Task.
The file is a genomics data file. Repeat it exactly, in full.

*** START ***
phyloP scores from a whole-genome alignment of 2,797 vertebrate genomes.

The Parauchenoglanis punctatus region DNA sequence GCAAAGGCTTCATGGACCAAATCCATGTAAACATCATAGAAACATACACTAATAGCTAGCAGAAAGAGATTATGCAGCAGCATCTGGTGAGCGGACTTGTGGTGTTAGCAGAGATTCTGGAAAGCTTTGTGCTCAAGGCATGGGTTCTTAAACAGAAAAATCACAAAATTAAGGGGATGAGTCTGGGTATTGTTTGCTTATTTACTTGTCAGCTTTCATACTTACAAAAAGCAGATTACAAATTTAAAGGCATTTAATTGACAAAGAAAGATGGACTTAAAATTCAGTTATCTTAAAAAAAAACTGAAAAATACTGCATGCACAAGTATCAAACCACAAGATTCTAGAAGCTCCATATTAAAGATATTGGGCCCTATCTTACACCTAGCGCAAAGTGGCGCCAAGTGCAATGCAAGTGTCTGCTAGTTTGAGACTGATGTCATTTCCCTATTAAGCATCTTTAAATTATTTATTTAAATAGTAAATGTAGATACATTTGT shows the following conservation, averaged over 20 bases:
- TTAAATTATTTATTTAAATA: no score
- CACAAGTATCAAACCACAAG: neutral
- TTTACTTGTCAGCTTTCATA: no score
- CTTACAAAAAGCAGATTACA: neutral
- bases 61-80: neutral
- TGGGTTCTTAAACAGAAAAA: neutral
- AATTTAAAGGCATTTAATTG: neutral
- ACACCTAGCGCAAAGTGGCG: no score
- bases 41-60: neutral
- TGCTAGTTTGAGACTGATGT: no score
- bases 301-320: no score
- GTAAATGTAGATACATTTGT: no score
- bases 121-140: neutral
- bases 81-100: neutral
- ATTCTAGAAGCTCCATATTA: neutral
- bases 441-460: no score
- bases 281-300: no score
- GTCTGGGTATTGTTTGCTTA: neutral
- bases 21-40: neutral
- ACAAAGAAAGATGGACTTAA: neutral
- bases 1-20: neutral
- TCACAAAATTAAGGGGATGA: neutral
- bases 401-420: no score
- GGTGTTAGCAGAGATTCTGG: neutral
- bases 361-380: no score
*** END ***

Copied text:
phyloP scores from a whole-genome alignment of 2,797 vertebrate genomes.

The Parauchenoglanis punctatus region DNA sequence GCAAAGGCTTCATGGACCAAATCCATGTAAACATCATAGAAACATACACTAATAGCTAGCAGAAAGAGATTATGCAGCAGCATCTGGTGAGCGGACTTGTGGTGTTAGCAGAGATTCTGGAAAGCTTTGTGCTCAAGGCATGGGTTCTTAAACAGAAAAATCACAAAATTAAGGGGATGAGTCTGGGTATTGTTTGCTTATTTACTTGTCAGCTTTCATACTTACAAAAAGCAGATTACAAATTTAAAGGCATTTAATTGACAAAGAAAGATGGACTTAAAATTCAGTTATCTTAAAAAAAAACTGAAAAATACTGCATGCACAAGTATCAAACCACAAGATTCTAGAAGCTCCATATTAAAGATATTGGGCCCTATCTTACACCTAGCGCAAAGTGGCGCCAAGTGCAATGCAAGTGTCTGCTAGTTTGAGACTGATGTCATTTCCCTATTAAGCATCTTTAAATTATTTATTTAAATAGTAAATGTAGATACATTTGT shows the following conservation, averaged over 20 bases:
- TTAAATTATTTATTTAAATA: no score
- CACAAGTATCAAACCACAAG: neutral
- TTTACTTGTCAGCTTTCATA: no score
- CTTACAAAAAGCAGATTACA: neutral
- bases 61-80: neutral
- TGGGTTCTTAAACAGAAAAA: neutral
- AATTTAAAGGCATTTAATTG: neutral
- ACACCTAGCGCAAAGTGGCG: no score
- bases 41-60: neutral
- TGCTAGTTTGAGACTGATGT: no score
- bases 301-320: no score
- GTAAATGTAGATACATTTGT: no score
- bases 121-140: neutral
- bases 81-100: neutral
- ATTCTAGAAGCTCCATATTA: neutral
- bases 441-460: no score
- bases 281-300: no score
- GTCTGGGTATTGTTTGCTTA: neutral
- bases 21-40: neutral
- ACAAAGAAAGATGGACTTAA: neutral
- bases 1-20: neutral
- TCACAAAATTAAGGGGATGA: neutral
- bases 401-420: no score
- GGTGTTAGCAGAGATTCTGG: neutral
- bases 361-380: no score